Andronovo culture

Andronovo culture
Andronovo culture.png
Geographical rangeEurasian steppe
PeriodBronze Age
Datesc. 2000 BC – 900 BC
Preceded byCorded Ware culture, Sintashta culture, Okunev culture
Followed byKarasuk culture
Archaeological cultures associated with Indo-Iranian migrations (after EIEC): The Andronovo, BMAC and Yaz cultures have often been associated with Indo-Iranian migrations. The Gandhara grave (or Swat), Cemetery H, Copper Hoard and Painted Grey Ware cultures are candidates for the Indo-Aryan migration into South Asia.

The Andronovo culture is a collection of similar local Bronze Age cultures that flourished c. 2000–900 BC in western Siberia and the central Eurasian Steppe.[1] Some researchers have preferred to term it an archaeological complex or archaeological horizon.[2] The older Sintashta culture (2100–1800 BC), formerly included within the Andronovo culture, is now considered separately, but regarded as its predecessor, and accepted as part of the wider Andronovo horizon.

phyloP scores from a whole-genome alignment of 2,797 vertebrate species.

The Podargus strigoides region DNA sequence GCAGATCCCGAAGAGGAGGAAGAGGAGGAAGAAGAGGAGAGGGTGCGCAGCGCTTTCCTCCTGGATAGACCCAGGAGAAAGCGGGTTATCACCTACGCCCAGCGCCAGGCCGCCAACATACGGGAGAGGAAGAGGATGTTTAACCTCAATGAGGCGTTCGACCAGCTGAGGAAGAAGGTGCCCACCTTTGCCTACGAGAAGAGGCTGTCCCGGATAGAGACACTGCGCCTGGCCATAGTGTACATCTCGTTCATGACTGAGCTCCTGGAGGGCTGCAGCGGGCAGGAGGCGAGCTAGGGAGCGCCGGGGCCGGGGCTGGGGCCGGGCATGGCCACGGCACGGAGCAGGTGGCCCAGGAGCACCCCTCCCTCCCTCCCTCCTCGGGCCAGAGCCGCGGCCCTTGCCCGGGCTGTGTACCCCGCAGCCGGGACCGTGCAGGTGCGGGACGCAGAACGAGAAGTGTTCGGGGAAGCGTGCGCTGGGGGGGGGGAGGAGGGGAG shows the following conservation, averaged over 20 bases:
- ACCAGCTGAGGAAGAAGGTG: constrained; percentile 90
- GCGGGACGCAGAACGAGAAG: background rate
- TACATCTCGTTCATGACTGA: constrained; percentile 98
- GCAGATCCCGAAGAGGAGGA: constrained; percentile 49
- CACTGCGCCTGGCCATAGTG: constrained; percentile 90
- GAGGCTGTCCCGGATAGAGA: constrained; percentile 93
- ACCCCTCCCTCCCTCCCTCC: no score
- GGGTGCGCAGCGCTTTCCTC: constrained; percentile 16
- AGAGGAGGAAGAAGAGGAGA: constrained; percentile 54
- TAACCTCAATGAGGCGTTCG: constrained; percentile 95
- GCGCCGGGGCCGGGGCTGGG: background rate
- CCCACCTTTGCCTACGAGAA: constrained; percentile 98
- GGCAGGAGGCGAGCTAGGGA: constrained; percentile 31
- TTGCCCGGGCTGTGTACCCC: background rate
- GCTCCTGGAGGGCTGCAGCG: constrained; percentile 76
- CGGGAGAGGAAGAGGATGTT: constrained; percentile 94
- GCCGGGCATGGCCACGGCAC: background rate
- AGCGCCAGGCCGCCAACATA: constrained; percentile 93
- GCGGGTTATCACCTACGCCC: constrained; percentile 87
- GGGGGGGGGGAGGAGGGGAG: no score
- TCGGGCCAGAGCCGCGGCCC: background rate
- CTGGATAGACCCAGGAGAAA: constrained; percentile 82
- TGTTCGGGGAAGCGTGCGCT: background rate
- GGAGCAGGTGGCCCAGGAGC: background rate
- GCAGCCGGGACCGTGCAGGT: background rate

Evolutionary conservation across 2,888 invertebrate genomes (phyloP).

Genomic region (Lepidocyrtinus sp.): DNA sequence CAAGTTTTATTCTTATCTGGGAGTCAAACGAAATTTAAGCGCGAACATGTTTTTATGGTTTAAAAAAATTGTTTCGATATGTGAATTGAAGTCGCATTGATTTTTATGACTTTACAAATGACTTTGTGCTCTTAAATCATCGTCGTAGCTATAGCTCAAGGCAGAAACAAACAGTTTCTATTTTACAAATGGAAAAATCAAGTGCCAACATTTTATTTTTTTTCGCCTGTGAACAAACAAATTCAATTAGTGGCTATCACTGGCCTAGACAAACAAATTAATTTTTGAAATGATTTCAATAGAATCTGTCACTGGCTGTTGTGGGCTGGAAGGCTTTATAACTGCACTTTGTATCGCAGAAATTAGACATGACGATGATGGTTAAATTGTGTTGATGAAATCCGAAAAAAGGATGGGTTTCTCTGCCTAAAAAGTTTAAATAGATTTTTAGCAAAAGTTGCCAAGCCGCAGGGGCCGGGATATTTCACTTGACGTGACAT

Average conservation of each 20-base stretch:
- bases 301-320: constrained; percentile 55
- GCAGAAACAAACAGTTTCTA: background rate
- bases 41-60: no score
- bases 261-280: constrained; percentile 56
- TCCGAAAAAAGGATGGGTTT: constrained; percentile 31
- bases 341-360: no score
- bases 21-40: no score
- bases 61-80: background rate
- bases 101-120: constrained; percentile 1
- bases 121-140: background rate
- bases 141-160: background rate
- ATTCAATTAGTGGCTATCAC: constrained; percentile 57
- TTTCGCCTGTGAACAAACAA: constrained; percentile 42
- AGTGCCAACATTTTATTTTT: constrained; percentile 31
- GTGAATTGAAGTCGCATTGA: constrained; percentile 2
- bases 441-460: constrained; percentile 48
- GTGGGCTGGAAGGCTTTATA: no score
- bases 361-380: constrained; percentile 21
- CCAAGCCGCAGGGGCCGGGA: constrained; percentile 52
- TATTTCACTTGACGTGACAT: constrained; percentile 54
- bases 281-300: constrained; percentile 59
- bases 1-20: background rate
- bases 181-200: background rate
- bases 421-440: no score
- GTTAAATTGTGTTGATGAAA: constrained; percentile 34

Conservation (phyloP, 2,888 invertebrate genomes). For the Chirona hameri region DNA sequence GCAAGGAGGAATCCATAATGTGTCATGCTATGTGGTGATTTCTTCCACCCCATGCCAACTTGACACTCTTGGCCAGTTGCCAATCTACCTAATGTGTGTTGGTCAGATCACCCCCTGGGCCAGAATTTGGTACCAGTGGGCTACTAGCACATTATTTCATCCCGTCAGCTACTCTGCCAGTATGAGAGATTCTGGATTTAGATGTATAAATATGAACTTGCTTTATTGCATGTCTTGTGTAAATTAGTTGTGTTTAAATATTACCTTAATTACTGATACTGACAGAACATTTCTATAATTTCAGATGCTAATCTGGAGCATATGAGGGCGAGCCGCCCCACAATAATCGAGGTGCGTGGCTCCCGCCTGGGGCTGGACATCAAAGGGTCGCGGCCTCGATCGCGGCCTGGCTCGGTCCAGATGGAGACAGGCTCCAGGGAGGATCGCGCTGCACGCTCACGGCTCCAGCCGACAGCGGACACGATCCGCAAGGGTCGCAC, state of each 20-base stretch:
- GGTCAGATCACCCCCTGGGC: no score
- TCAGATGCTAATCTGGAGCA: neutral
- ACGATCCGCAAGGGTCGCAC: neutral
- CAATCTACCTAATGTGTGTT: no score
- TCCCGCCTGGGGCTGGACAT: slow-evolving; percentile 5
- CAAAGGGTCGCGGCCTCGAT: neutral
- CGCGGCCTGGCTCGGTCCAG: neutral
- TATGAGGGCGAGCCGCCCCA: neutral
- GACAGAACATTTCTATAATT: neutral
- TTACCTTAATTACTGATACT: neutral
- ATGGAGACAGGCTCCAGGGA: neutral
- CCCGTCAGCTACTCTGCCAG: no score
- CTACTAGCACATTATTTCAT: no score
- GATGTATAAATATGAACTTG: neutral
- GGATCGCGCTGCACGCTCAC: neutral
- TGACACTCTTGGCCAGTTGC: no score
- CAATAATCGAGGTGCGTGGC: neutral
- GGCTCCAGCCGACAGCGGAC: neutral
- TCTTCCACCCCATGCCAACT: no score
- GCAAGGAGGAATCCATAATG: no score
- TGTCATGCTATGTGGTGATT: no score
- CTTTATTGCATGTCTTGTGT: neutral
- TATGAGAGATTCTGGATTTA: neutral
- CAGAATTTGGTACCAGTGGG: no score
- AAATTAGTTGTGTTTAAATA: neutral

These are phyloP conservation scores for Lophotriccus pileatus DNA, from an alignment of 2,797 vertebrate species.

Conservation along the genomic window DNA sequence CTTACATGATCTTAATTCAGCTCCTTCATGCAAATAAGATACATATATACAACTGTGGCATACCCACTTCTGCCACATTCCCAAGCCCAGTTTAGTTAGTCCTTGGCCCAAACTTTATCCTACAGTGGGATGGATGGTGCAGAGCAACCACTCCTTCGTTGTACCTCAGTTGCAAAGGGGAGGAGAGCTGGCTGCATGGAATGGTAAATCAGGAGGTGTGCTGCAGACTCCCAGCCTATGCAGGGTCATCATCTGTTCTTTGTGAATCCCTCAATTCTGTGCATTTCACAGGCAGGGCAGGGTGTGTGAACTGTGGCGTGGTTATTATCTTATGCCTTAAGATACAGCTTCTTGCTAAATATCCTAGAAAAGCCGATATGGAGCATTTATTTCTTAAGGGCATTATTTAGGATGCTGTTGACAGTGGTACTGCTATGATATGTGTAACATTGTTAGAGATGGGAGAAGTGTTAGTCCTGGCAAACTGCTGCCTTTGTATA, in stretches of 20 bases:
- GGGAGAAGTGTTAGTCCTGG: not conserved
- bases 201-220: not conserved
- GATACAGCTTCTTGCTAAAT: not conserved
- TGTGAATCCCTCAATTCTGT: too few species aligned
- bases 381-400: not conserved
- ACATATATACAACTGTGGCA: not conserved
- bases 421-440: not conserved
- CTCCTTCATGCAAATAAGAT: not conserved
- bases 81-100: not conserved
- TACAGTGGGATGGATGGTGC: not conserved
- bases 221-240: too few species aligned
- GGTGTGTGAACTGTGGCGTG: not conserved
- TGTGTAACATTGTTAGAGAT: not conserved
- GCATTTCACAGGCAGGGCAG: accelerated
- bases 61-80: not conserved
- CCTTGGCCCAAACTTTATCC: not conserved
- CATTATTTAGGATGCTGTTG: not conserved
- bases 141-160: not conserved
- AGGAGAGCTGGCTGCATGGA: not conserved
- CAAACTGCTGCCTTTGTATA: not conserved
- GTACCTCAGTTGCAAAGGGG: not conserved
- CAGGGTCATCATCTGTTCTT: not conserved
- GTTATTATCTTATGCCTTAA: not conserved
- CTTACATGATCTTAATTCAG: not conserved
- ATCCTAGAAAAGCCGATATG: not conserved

Most researchers associate the Andronovo horizon with early Indo-Iranian languages, though it may have overlapped the early Uralic-speaking area at its northern fringe.[3]

According to genetic study conducted by Allentoft et al. (2015), the Andronovo culture and the preceding Sintashta culture are partially derived from the Corded Ware culture, given the higher proportion of ancestry matching the earlier farmers of Europe, similar to the admixture found in the genomes of the Corded Ware population.[4]


The name derives from the village of Andronovo [ru], Krasnoyarsk Krai (55°53′N 55°42′E / 55°53′N 55°42′E / 55.883; 55.700), where the Russian archaeologist Arkadi Tugarinov [ru] discovered its first remains in 1914. Several graves were discovered, with skeletons in crouched positions, buried with richly decorated pottery. The Andronovo culture was first identified by the Russian archaeologist Sergei Teploukhov in the 1920s.[5]

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